Thursday, July 14, 2005

No harm, no foul …


In an AP story that we picked up from Acadiana’s KATC-3, we read about a political hurricane accompanying Hurricane Dennis.

On Friday morning, Dennis was forecast to hit around the Florida-Alabama state line Sunday evening but the New Orleans area was still in the margin of forecast error. Jefferson Parish President Aaron Broussard held a late morning news conference saying he had asked the state to implement contra-flow at midday and that the state had refused. He called for a voluntary evacuation of all of Jefferson Parish beginning at noon.

Broussard wore the “leader under hurricane conditions” uniform of slicker and baseball cap. He was rather light-hearted about the voluntary call, suggesting that residents turn it into a mini-vacation. It was the request of the state police that ruffled feathers around the metro area.

Broussard was criticized on several fronts for calling for contra-flow before conditions in a multi-parish plan were met. Broussard sent a letter to Governor Blanco saying that following the state plan would have meant a late-night evacuation for many of his residents. Broussard said he let leaders of other parishes know of his plan in advance and none of them objected at the time.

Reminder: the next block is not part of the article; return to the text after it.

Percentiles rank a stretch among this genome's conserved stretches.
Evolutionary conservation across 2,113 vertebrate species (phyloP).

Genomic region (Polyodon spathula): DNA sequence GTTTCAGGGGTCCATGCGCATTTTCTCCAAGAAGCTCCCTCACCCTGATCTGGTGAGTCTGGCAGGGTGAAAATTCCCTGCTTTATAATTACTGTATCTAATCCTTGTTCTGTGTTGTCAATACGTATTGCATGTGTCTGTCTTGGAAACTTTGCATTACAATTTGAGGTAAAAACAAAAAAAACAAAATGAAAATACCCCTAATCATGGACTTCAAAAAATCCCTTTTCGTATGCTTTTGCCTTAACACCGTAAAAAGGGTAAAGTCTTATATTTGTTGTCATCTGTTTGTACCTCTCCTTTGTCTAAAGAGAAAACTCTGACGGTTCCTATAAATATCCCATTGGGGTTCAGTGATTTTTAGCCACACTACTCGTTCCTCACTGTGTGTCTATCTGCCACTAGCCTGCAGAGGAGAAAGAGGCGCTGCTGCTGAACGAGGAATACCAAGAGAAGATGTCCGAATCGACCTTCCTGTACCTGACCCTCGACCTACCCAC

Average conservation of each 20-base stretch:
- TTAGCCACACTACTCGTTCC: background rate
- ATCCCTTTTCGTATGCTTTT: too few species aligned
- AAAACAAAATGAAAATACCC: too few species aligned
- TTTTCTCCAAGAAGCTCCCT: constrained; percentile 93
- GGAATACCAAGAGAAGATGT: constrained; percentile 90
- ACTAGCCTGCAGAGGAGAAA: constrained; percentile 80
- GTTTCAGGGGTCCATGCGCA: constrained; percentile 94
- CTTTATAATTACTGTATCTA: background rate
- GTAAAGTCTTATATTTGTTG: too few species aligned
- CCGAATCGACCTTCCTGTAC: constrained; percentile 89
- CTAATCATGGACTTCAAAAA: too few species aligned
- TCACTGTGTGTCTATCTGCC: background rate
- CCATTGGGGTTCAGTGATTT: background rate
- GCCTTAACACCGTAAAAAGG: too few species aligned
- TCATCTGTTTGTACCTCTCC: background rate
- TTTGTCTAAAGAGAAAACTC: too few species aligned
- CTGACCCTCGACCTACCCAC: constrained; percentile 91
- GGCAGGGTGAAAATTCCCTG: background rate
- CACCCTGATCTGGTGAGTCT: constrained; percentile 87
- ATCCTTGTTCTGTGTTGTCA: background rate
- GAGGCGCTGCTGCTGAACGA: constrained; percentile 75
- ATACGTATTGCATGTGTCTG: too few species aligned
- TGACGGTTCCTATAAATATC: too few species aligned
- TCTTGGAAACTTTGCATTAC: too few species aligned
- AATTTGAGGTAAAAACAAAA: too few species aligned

Tempest in a teapot? Broussard tried to deviate from the plan, but the system worked. The state police did what they were supposed to do in refusing his request. Did he earn political capital in Jefferson for trying to save his constituents a good night’s sleep? It’s hard to say.

Is it time to drop the whole thing? Well there are lessons to be learned on any “dry run.” Perhaps we will be better coordinated for the next time a storm approaches.

I'm encouraged. How about you?

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jbv's Competitive Edge 

2 Comments:

Blogger oyster said...

I think you're being pretty charitable. I agree with James Gill's scathing piece on Broussard titled: "An island of nerves in a sea of calm"

2:50 PM  
Blogger jiri said...

Cool Blog, I never really thought about it that way.

I have a Hurricane Katrina blog. It pretty much covers hurricane related stuff.

Thank you - and keep up the thoughts!

10:36 PM  

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